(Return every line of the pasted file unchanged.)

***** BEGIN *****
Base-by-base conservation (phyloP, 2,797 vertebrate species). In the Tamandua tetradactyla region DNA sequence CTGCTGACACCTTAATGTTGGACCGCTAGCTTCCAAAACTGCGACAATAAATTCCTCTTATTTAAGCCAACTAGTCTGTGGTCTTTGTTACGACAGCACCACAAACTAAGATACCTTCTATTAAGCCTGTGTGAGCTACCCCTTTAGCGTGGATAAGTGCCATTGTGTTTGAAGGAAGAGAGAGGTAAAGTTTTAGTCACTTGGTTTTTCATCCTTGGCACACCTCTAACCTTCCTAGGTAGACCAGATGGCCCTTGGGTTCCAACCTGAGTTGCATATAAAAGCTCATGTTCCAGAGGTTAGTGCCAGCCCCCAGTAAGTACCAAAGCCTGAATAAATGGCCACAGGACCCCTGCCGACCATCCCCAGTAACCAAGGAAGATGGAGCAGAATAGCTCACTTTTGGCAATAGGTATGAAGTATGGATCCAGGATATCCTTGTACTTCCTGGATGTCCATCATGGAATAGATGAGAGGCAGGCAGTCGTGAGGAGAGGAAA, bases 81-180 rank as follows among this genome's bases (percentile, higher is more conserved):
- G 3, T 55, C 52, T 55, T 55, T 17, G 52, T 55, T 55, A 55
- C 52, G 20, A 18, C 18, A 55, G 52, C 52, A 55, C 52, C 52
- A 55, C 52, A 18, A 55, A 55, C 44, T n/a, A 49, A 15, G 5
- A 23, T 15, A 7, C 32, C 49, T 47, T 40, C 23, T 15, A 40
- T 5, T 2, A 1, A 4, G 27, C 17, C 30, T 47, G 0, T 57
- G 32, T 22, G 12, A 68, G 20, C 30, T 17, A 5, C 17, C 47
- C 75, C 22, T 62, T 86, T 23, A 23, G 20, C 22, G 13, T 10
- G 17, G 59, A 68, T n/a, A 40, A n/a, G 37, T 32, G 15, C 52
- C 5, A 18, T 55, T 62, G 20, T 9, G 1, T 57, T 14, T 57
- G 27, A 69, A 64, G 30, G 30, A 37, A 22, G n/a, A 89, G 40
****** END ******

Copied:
Base-by-base conservation (phyloP, 2,797 vertebrate species). In the Tamandua tetradactyla region DNA sequence CTGCTGACACCTTAATGTTGGACCGCTAGCTTCCAAAACTGCGACAATAAATTCCTCTTATTTAAGCCAACTAGTCTGTGGTCTTTGTTACGACAGCACCACAAACTAAGATACCTTCTATTAAGCCTGTGTGAGCTACCCCTTTAGCGTGGATAAGTGCCATTGTGTTTGAAGGAAGAGAGAGGTAAAGTTTTAGTCACTTGGTTTTTCATCCTTGGCACACCTCTAACCTTCCTAGGTAGACCAGATGGCCCTTGGGTTCCAACCTGAGTTGCATATAAAAGCTCATGTTCCAGAGGTTAGTGCCAGCCCCCAGTAAGTACCAAAGCCTGAATAAATGGCCACAGGACCCCTGCCGACCATCCCCAGTAACCAAGGAAGATGGAGCAGAATAGCTCACTTTTGGCAATAGGTATGAAGTATGGATCCAGGATATCCTTGTACTTCCTGGATGTCCATCATGGAATAGATGAGAGGCAGGCAGTCGTGAGGAGAGGAAA, bases 81-180 rank as follows among this genome's bases (percentile, higher is more conserved):
- G 3, T 55, C 52, T 55, T 55, T 17, G 52, T 55, T 55, A 55
- C 52, G 20, A 18, C 18, A 55, G 52, C 52, A 55, C 52, C 52
- A 55, C 52, A 18, A 55, A 55, C 44, T n/a, A 49, A 15, G 5
- A 23, T 15, A 7, C 32, C 49, T 47, T 40, C 23, T 15, A 40
- T 5, T 2, A 1, A 4, G 27, C 17, C 30, T 47, G 0, T 57
- G 32, T 22, G 12, A 68, G 20, C 30, T 17, A 5, C 17, C 47
- C 75, C 22, T 62, T 86, T 23, A 23, G 20, C 22, G 13, T 10
- G 17, G 59, A 68, T n/a, A 40, A n/a, G 37, T 32, G 15, C 52
- C 5, A 18, T 55, T 62, G 20, T 9, G 1, T 57, T 14, T 57
- G 27, A 69, A 64, G 30, G 30, A 37, A 22, G n/a, A 89, G 40